Napolitano misrepresented legal issue at stake in abortion case before Supreme Court

››› ››› EVA HOWE

On the November 29 edition of Fox News' The Big Story with John Gibson, Fox News senior judicial analyst Andrew P. Napolitano misrepresented the central legal issue in the case Ayotte v. Planned Parenthood of Northern New England, which was argued before the Supreme Court on November 30. The case involves the constitutionality of a New Hampshire law requiring minors to notify a parent before an abortion is performed that contains a narrow exception to the notification requirement if the minor's life is endangered.

In asserting that Supreme Court nominee Samuel A. Alito Jr. would likely rule to uphold such a law if he is confirmed, Napolitano said that the "New Hampshire statute requires that minors notify their parents ... prior to an abortion" and then asserted again that "[t]he New Hampshire case is parental notification." He compared the "parental notification" requirement in the New Hampshire law to a spousal notification requirement in Pennsylvania that in 1990 came before a 3rd U.S. Circuit Court of Appeals panel on which Alito was sitting. Alito dissented from the majority in upholding the spousal notification provision in that case, Planned Parenthood of Southeastern Pennsylvania v. Casey; the Supreme Court later struck down that provision. Because the Ayotte case also involves notification, Napolitano apparently reasoned that Alito's vote in Casey suggests he would vote to uphold the New Hampshire law as well.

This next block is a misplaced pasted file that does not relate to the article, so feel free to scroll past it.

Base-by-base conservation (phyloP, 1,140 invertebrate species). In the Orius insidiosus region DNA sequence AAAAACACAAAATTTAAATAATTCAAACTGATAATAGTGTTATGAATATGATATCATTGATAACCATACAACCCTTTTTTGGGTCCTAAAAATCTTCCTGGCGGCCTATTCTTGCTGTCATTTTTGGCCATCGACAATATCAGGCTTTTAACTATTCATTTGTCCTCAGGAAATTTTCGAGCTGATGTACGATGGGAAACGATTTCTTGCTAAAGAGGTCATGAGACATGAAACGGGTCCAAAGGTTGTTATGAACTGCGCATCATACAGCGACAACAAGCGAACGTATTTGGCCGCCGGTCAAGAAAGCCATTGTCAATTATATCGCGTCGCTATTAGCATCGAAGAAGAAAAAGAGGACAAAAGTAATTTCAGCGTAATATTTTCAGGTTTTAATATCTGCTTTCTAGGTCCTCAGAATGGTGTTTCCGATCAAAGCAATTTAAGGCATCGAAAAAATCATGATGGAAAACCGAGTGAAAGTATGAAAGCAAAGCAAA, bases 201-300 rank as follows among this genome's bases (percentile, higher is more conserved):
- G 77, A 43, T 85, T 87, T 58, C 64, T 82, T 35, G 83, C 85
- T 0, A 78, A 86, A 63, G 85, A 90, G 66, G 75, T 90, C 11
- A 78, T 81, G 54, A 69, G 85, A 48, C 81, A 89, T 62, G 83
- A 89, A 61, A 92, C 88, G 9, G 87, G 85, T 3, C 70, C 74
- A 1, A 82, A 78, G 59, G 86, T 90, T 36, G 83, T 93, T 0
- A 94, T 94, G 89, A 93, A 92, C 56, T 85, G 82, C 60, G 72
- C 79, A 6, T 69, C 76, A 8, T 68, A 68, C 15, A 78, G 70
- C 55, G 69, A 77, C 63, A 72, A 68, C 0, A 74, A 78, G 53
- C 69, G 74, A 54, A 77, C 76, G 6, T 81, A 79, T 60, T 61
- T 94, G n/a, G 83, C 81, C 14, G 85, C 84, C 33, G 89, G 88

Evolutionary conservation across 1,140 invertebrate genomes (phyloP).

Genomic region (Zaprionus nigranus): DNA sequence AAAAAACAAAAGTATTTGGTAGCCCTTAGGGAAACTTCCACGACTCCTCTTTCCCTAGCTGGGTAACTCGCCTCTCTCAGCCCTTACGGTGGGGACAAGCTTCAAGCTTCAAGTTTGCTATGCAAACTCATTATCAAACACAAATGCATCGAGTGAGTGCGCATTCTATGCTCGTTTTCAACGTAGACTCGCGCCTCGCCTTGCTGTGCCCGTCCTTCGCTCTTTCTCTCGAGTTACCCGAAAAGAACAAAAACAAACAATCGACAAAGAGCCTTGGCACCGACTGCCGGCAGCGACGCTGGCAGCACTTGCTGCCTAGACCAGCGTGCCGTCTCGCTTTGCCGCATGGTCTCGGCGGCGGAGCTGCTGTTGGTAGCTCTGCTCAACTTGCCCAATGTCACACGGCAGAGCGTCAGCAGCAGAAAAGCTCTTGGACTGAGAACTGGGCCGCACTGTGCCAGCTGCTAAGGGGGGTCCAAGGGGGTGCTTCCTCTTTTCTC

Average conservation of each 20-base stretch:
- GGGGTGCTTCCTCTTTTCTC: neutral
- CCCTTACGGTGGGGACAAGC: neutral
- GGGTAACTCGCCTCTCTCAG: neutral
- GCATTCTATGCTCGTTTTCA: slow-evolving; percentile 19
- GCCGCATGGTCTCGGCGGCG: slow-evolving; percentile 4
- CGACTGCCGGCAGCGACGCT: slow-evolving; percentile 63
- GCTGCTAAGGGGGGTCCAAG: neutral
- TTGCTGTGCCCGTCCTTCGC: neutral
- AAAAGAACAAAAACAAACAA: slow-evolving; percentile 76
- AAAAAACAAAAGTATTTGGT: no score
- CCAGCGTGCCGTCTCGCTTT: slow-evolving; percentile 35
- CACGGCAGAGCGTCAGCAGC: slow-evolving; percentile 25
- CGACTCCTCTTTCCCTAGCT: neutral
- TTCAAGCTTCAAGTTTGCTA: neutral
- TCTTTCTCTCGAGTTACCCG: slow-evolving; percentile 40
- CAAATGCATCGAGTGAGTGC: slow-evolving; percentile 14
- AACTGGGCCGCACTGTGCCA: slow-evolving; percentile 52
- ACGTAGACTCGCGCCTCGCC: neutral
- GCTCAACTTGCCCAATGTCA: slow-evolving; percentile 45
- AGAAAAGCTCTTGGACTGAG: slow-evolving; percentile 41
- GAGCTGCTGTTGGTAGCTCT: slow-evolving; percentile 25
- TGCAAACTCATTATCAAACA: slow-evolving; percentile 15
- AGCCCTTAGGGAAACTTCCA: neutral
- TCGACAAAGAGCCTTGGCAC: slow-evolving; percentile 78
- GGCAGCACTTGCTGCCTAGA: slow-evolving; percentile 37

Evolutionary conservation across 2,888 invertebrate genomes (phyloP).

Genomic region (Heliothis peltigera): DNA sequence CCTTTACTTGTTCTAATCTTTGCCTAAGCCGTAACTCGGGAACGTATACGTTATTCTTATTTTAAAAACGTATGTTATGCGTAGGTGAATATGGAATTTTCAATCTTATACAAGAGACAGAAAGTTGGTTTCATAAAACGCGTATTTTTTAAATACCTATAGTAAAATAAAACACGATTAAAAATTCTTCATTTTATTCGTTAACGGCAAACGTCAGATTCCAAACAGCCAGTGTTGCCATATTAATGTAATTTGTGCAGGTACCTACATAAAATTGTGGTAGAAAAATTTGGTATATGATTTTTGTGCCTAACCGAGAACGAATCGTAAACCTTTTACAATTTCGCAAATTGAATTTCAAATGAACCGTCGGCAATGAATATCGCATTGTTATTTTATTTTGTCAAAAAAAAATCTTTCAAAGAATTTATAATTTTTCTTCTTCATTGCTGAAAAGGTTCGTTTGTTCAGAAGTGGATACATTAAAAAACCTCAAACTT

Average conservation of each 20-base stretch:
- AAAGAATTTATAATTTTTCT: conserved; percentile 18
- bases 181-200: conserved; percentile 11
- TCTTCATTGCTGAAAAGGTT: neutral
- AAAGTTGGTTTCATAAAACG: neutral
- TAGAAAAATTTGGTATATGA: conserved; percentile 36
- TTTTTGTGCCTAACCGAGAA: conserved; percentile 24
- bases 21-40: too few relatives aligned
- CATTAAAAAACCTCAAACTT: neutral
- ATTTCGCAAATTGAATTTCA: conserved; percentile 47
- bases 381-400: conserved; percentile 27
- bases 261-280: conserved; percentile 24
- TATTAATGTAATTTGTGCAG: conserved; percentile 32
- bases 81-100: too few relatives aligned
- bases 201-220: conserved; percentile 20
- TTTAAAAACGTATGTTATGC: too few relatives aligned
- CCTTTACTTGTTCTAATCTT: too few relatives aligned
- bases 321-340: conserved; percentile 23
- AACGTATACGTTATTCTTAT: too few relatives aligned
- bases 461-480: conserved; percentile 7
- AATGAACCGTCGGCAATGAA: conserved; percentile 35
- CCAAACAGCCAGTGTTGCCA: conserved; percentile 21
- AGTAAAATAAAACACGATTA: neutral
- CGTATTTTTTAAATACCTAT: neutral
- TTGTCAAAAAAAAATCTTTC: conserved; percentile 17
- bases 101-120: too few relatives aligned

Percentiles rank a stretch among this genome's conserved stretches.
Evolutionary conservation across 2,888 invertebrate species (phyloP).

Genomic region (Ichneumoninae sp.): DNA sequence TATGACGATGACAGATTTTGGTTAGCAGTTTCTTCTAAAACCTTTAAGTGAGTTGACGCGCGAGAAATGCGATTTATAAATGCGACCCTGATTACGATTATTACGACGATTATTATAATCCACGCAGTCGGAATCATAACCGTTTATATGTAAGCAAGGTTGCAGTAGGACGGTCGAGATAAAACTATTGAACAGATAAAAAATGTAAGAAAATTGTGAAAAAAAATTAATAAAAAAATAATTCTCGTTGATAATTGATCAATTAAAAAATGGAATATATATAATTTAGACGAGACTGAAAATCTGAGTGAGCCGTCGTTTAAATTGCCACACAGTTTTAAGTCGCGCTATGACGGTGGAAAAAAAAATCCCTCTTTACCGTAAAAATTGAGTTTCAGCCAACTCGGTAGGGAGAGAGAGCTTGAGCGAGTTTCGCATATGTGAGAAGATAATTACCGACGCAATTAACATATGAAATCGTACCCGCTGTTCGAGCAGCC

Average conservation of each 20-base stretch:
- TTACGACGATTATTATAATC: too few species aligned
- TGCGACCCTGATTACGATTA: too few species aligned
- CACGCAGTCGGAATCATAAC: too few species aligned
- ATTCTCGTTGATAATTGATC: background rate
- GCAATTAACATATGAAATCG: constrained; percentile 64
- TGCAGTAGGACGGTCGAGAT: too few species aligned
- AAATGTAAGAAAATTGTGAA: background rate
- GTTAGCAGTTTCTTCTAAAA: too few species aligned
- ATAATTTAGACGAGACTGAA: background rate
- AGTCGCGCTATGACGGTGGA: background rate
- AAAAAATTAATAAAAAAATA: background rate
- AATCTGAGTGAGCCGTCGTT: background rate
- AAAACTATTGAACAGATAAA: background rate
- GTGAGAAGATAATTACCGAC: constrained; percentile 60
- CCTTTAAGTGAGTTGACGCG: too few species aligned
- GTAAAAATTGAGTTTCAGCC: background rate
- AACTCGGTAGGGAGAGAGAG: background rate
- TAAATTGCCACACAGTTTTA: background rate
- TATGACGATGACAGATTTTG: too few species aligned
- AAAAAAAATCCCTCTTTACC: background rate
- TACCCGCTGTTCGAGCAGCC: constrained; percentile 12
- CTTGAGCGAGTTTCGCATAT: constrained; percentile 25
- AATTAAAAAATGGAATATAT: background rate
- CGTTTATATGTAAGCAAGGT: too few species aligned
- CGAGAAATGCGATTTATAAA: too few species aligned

While Alito's vote in the Ayotte case is a matter of speculation, Napolitano is wrong in claiming that the issue in the case is simply one of notification. The plaintiffs in the case are challenging the absence of a health exception in the law. In 2003, New Hampshire state lawmakers passed legislation prohibiting "any abortion provider from performing an abortion on certain minors or incompetent females without giving 48 hours' written notice ... to a parent or guardian." The law provides an exception to the notification requirement if the pregnancy threatens the life of the pregnant minor, but it does not provide an exception for other health-related issues. Two lower federal courts have ruled that the limited health exception was unconstitutional because it placed an "undue burden on the right to choose abortion."

From the November 29 edition of Fox News' The Big Story with John Gibson, with guest host David Asman:

NAPOLITANO: Because tomorrow the Supreme Court will hear an appeal of a decision on this New Hampshire statute. The New Hampshire statute requires that minors notify their parents -- not get permission, but notify their parents -- prior to the abortion. Judge Alito, from his dissent that Megyn [Kendall, Fox News reporter] just talked about in the Casey case, has indicated he would probably vote to uphold that regulation.

ASMAN: It was a different type of notification.

NAPOLITANO: Correct. The Casey case had to do with spousal notification. The New Hampshire case is parental notification.

Posted In
Health Care, Reproductive Rights
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